This invention refers to a trochoidal design rotary piston engine with a rotary piston housing, two side disks, one of the eccentric shafts bearing-mounted in the side disks, a rotary piston, and an eccentric cam bearing-mounted eccentric shaft with a pressure oil supply unit for supplying oil to the side disk, the bearings and the rotary piston bearing of the eccentric shaft.
Many models of the above-noted rotary piston engine designs are known, for example, from the German Pat. Document No. DE-C 40 03 663 (corresponding U.S. Pat. No. 5,199,863) and are also being serially produced. These types of engines are generally equipped with a fluid cooling system necessary for the peripheral heat exchangers and lines. This supplemental equipment and the cooling fluid will nearly double the total weight of the unit compared to a net engine weight. With the known weight optimizing construction with a performance range of up to approximately 100 kW, the system specific weight is approximately 1 kg/kW or better. A reduction in the system specific weight would be desirable for the use of such engines in aviation operations. Additionally, a demand on the modern engines, in addition to a high specific performance is also a highest possible efficiency. Furthermore, the possibility of supercharging the engine for multi-fuel operations should be available, especially in the shift charging process. This supercharging leads to increased combustion chamber pressures and is linked to high local temperature loading. A weight favorable air-cooling by itself could not meet these demands.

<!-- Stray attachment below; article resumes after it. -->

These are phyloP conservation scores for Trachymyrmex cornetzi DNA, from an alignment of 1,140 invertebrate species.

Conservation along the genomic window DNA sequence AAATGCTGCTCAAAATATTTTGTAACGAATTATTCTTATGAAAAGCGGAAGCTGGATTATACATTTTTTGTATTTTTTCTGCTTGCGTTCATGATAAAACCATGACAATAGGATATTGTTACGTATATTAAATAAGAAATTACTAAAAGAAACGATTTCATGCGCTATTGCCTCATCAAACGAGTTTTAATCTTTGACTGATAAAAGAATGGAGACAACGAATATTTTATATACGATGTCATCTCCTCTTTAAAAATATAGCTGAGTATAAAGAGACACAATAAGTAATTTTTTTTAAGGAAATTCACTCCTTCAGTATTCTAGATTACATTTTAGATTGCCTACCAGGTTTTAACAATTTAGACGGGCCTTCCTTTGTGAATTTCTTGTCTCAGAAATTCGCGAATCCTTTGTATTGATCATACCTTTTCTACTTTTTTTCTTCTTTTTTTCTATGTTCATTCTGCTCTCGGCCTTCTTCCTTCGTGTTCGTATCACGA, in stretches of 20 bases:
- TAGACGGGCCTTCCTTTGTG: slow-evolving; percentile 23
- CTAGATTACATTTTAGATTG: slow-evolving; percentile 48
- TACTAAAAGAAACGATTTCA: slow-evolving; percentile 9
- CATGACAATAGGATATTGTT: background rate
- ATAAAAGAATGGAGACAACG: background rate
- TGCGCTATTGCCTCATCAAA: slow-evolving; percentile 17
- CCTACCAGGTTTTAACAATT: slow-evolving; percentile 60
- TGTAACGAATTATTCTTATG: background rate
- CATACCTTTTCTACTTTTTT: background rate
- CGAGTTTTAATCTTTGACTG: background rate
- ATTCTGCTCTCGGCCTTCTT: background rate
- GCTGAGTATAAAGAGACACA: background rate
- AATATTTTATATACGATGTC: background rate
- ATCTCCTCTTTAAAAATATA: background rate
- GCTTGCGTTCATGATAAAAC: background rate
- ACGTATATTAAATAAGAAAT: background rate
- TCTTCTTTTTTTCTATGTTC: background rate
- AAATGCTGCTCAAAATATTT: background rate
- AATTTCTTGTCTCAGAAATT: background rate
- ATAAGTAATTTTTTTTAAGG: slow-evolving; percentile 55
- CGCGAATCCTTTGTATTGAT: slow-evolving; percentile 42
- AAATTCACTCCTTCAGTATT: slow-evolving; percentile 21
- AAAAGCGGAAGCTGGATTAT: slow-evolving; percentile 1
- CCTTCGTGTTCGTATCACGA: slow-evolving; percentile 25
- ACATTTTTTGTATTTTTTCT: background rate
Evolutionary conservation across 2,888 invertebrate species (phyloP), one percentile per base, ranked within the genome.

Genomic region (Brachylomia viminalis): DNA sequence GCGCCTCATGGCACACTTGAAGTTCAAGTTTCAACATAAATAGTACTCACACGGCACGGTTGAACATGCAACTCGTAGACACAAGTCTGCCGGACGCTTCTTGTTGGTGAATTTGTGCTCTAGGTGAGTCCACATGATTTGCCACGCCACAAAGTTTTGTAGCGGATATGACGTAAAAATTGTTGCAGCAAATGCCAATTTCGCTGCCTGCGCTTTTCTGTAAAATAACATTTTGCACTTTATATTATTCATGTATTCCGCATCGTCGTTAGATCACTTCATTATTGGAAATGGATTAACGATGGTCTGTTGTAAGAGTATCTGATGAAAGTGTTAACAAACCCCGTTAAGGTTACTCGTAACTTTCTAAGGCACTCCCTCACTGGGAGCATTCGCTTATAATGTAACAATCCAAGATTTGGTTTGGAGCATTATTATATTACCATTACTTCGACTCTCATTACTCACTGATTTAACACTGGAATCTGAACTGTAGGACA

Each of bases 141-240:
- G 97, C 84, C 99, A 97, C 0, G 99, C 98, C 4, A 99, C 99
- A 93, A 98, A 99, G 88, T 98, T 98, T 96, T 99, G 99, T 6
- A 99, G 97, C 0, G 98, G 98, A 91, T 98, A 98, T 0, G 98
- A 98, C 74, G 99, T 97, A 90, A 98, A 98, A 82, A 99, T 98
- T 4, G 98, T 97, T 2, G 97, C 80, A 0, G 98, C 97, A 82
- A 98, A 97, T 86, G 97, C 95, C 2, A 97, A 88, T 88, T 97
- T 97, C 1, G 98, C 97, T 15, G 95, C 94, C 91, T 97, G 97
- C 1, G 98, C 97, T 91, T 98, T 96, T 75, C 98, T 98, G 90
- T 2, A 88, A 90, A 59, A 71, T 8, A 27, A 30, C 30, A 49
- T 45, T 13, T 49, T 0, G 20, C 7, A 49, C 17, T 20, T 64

An object of this invention is to accomplish the task of producing an above-described rotary piston engine with lowest possible specific system weight ratio.
This object has been achieved according to preferred embodiments of the invention in that the pressure oil supply system splits the low pressure line leading to the side disks and rotary piston housing cooling channels which are connected to the re-circulation of the pressure oil supply system.